Cryptocurrency-associated stocks plunged as COIN and HOOD fell to record lows

Bad news continues to dominate crypto media headlines and the juiciest piece of information on May 12 was the unexpected collapse of the Terra ecosystem. In addition to the weakness seen in stocks, publicly traded companies with exposure to blockchain startups and cryptocurrency mining have also declined sharply.

While it may be easy to blame the current pullback solely on the implosion of Terra, the truth is that the Bitcoin mining stock price has largely mirrored the performance of BTC since it peaked in November 2020.

BTC/USDTvs. RIOT, HUT, MARA and BITF 1-day chart. Source: TradingView

These stock prices are likely to struggle as Bitcoin continues to bleed to death in the face of multiple headwinds, including rising interest rates, inflation, and global conflict.

Financial crypto services also correct

It’s not just Bitcoin mining stocks that have come under pressure lately, as all sorts of companies with some kind of association with cryptocurrencies have been feeling the heat in May.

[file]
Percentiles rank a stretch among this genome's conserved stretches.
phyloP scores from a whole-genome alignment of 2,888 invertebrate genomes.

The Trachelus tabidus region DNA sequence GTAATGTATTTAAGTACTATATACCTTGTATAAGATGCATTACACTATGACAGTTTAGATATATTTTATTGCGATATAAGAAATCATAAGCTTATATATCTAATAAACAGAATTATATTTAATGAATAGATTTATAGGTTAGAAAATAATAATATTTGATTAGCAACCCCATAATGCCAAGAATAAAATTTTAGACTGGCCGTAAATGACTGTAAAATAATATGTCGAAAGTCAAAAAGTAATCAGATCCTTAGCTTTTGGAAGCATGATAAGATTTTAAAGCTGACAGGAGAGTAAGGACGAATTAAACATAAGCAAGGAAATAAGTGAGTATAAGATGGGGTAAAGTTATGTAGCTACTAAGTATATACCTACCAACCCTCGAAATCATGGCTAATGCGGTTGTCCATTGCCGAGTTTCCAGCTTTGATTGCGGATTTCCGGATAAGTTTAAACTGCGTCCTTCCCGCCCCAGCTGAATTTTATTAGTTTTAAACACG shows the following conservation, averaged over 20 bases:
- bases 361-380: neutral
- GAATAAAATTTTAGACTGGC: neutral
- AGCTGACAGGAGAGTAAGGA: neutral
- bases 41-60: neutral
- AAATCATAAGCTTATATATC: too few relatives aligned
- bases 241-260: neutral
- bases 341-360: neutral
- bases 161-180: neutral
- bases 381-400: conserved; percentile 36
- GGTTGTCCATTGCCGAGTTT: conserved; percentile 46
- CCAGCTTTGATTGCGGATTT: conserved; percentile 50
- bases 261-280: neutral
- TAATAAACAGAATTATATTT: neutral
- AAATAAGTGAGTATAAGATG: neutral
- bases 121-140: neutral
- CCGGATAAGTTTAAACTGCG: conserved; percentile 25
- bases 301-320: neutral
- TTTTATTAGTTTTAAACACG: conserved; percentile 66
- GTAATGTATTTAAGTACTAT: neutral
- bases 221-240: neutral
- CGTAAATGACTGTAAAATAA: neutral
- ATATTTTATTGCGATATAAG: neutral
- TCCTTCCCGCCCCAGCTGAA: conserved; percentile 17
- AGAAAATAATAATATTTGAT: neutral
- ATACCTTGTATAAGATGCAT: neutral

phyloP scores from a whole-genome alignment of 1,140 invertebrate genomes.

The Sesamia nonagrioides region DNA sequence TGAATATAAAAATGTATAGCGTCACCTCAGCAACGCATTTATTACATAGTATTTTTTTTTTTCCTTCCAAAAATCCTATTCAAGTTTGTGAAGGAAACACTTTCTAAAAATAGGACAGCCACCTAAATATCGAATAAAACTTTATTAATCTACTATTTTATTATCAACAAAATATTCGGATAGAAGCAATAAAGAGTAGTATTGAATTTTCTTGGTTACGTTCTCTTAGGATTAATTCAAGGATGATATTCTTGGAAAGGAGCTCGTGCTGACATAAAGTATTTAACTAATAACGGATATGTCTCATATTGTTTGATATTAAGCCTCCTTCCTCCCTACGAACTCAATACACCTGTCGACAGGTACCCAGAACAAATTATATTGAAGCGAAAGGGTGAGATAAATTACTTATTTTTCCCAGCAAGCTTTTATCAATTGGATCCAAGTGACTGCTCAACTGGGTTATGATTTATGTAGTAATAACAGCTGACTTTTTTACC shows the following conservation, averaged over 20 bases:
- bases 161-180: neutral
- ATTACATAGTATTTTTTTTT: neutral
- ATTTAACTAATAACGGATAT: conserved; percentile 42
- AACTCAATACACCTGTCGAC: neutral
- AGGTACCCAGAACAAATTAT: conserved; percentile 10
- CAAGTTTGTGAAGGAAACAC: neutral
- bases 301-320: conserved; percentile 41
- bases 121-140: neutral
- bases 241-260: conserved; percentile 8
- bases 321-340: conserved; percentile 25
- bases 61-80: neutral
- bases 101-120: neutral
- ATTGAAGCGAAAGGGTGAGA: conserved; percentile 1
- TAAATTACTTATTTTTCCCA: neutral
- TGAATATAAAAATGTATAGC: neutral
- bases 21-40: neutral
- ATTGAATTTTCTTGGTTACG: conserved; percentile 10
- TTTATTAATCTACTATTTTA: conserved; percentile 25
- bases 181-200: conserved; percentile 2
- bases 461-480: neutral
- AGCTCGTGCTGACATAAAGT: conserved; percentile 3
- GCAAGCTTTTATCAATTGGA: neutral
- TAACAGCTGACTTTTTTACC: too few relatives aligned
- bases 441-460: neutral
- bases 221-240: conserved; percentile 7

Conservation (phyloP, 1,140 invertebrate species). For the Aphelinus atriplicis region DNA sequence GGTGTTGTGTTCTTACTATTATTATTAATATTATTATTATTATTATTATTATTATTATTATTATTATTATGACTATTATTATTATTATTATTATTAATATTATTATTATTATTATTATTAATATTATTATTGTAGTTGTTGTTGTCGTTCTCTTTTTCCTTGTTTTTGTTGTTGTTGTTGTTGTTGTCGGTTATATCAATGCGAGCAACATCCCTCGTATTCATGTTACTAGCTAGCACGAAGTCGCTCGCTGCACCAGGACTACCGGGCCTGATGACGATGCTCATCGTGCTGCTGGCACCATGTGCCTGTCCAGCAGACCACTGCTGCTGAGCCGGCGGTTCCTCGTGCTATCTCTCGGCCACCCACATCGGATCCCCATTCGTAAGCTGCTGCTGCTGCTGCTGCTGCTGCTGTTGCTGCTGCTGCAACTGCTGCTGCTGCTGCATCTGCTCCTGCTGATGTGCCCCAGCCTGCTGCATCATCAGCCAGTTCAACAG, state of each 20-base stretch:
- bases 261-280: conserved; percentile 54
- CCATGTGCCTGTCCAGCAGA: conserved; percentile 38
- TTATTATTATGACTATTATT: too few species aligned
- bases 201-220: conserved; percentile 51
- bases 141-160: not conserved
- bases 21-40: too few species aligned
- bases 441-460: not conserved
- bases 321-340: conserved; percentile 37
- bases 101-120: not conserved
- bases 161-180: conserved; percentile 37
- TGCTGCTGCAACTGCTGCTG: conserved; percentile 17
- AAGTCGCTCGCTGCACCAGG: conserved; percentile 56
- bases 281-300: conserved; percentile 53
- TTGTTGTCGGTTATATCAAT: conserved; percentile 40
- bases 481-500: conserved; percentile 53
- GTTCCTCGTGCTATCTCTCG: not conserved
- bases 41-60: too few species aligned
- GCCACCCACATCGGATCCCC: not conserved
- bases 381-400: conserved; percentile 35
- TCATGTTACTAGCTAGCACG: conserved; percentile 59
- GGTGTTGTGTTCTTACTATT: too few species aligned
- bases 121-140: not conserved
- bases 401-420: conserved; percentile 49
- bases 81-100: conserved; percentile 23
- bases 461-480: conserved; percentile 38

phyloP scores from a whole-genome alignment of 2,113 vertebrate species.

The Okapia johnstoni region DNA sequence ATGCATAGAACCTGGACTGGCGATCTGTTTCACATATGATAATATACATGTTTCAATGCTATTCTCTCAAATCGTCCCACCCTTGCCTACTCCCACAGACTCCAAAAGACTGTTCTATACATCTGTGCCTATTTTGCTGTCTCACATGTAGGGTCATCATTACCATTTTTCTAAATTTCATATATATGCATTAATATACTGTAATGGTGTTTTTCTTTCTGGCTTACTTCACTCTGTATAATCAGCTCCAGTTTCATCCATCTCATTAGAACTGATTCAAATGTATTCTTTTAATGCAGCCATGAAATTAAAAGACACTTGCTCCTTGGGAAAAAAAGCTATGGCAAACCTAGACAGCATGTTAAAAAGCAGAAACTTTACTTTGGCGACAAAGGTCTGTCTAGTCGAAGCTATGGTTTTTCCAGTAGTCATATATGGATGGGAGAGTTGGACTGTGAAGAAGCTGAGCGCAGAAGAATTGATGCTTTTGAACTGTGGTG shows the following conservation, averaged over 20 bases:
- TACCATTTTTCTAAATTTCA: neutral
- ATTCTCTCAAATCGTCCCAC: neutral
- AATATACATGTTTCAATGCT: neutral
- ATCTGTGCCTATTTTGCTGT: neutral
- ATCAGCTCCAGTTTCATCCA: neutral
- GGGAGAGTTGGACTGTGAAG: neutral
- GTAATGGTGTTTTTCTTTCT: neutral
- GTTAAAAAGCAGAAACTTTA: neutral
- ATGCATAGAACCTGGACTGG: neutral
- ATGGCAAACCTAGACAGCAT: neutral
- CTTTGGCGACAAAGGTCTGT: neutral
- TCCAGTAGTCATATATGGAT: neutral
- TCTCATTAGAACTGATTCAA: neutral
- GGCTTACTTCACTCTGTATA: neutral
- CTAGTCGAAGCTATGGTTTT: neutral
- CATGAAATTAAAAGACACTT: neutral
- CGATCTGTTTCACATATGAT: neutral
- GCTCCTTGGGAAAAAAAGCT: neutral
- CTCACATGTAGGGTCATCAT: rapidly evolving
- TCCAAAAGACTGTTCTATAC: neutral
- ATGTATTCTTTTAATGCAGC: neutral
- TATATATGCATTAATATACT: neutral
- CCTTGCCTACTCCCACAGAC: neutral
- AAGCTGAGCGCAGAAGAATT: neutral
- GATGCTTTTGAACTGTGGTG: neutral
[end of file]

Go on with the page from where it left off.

Following the release of forward-looking statements projecting a continued decline in active users and trading volume, Coinbase (COIN) stock price hit an all-time low of $41.23 in early trading hours on May 12.

COIN price 4-hour chart. Source: TradingView

Robinhood also saw its share price drop to a new all-time low of $7.73 on May 12, a day after the firm revealed that its crypto transaction revenue fell 39% year-over-year in Q1 from $88. million in 2021 to $54 million in 2022.

While Robinhood is not a crypto-only exchange, roughly 18% of its Q1 net income came from crypto-related transactions, which is significant when comparing the size of the cryptocurrency market to the other markets supported on the platform. .

Related: Bitcoin Struggles to Hold $29K as Terra UST Regulation Fears and Implosion Hit Cryptos Hard

Weakness spreads across the tech sector

The declines in crypto-related stocks reflect a backdrop of widespread weakness in financial markets, especially in the technology sector.

Several years of bullish forecasts and quantitative easing have resulted in an overvalued and volatile tech sector that draws attacks if earnings fall short of expectations.

FAANG shares, once the darling of the mighty stock market, have led the charge lower, weighing on the Nasdaq, which closed April with its worst monthly performance since the 2008 financial crisis.

NASDAQ 1-day composite chart. Source: TradingView

The Nasdaq’s losses accelerated further in May when the benchmark fell another 9.15% to its lowest level since November 2020.

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